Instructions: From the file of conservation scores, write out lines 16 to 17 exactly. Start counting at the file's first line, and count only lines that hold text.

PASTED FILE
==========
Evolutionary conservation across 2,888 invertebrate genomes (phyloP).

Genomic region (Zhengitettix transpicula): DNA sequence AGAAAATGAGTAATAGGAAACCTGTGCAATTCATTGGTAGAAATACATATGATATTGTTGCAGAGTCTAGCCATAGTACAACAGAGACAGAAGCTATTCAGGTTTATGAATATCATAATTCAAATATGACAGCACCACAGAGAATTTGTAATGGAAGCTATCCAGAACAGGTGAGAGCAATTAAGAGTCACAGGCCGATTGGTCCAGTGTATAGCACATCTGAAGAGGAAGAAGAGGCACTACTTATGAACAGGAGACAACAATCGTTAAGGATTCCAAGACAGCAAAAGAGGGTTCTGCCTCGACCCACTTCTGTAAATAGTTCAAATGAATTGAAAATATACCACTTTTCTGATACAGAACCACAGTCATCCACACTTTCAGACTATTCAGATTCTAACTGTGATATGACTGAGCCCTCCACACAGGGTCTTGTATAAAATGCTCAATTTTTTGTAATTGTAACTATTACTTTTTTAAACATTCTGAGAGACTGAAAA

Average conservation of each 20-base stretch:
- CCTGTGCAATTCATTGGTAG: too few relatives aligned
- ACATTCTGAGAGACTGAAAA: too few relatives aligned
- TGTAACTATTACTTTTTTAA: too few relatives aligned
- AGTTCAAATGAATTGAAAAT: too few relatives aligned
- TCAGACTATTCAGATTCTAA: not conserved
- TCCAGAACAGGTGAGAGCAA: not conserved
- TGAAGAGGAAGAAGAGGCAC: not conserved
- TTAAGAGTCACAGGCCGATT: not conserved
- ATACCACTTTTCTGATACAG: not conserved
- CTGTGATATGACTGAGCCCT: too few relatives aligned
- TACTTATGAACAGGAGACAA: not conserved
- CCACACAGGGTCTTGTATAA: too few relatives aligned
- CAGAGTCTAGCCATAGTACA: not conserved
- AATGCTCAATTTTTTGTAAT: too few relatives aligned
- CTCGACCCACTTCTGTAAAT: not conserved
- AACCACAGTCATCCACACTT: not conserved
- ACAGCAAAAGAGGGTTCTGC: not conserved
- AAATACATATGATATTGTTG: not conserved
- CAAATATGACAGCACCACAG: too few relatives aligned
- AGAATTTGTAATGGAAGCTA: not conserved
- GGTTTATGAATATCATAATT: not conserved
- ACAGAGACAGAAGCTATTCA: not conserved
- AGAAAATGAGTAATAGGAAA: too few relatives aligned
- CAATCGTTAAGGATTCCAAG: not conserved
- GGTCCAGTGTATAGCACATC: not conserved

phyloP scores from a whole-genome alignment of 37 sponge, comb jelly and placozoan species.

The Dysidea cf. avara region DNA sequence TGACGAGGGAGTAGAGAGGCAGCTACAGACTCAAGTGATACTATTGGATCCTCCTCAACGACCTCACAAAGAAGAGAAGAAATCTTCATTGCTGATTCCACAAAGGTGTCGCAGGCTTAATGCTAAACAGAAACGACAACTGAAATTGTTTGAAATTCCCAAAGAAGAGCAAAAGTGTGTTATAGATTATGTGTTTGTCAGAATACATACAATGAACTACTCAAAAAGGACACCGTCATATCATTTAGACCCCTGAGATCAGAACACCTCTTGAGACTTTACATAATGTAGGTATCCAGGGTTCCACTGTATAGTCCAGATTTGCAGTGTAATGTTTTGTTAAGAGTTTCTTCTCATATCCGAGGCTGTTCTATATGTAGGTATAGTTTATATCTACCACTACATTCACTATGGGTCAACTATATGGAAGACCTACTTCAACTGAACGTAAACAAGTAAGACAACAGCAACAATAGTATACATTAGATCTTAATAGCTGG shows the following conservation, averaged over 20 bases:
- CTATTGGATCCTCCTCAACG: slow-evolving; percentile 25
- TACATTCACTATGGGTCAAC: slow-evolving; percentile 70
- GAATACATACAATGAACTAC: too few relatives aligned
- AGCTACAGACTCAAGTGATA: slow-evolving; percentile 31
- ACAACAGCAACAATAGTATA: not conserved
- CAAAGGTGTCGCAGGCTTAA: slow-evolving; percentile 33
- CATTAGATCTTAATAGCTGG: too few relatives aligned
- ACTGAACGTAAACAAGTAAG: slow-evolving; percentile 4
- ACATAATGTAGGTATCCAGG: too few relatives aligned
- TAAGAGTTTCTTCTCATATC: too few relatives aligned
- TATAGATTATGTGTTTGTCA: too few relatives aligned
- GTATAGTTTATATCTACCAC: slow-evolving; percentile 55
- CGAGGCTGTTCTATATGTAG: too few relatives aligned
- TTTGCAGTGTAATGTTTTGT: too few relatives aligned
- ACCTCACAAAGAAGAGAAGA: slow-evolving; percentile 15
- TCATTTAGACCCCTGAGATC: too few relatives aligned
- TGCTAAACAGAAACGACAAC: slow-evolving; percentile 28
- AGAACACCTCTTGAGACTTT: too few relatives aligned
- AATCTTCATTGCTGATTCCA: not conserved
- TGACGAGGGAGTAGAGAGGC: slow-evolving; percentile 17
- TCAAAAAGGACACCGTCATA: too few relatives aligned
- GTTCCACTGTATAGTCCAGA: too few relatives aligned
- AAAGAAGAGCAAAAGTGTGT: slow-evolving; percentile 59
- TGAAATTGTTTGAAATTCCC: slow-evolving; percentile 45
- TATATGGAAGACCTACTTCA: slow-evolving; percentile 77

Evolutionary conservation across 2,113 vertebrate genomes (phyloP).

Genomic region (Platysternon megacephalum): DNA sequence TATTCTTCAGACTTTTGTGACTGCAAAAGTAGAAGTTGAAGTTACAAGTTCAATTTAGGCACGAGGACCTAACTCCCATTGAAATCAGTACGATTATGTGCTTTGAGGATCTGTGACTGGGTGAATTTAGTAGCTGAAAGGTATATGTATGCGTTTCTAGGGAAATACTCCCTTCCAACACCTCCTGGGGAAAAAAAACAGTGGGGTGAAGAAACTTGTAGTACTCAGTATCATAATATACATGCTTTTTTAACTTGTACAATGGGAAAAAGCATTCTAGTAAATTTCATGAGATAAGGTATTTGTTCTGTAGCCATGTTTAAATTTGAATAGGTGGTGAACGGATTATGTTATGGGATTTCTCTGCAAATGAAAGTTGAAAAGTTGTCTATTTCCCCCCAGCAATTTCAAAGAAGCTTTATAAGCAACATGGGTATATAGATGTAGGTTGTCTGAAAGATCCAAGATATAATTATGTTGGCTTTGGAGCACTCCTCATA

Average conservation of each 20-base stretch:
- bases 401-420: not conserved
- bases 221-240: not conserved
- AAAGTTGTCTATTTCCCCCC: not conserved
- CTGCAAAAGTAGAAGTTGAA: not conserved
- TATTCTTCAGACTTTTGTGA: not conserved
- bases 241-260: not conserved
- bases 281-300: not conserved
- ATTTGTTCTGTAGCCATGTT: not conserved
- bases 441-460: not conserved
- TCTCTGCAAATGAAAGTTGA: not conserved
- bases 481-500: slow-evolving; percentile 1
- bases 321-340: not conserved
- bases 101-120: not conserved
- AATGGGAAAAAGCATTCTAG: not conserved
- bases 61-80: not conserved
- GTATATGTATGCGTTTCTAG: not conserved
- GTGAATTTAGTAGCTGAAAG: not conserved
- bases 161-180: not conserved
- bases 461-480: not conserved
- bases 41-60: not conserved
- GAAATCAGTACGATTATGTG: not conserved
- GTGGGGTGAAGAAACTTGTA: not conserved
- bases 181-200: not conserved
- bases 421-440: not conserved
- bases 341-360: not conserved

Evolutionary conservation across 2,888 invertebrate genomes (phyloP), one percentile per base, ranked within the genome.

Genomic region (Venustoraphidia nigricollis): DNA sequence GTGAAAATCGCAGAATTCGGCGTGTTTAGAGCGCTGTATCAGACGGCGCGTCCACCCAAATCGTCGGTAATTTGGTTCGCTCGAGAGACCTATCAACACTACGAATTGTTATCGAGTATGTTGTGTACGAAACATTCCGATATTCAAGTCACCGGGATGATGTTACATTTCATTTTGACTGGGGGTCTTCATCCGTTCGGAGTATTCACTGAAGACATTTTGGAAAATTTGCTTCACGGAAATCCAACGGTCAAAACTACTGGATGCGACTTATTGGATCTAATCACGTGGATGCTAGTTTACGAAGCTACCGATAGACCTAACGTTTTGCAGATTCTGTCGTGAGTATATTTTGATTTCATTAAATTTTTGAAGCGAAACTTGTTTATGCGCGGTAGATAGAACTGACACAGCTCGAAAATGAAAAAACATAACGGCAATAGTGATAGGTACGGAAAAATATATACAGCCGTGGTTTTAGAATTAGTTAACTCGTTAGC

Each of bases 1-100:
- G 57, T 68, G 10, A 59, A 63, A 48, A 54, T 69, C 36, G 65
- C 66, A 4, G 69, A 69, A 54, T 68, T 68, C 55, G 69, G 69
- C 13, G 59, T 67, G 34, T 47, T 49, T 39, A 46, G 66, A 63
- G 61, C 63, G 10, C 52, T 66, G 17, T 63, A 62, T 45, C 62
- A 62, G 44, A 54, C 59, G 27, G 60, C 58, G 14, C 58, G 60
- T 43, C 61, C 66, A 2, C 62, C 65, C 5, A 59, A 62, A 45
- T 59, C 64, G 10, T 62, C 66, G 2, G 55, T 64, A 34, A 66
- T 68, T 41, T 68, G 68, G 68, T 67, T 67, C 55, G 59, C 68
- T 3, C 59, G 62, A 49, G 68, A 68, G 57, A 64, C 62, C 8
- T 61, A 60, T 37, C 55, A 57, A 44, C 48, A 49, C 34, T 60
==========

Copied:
- CAGAGTCTAGCCATAGTACA: not conserved
- AATGCTCAATTTTTTGTAAT: too few relatives aligned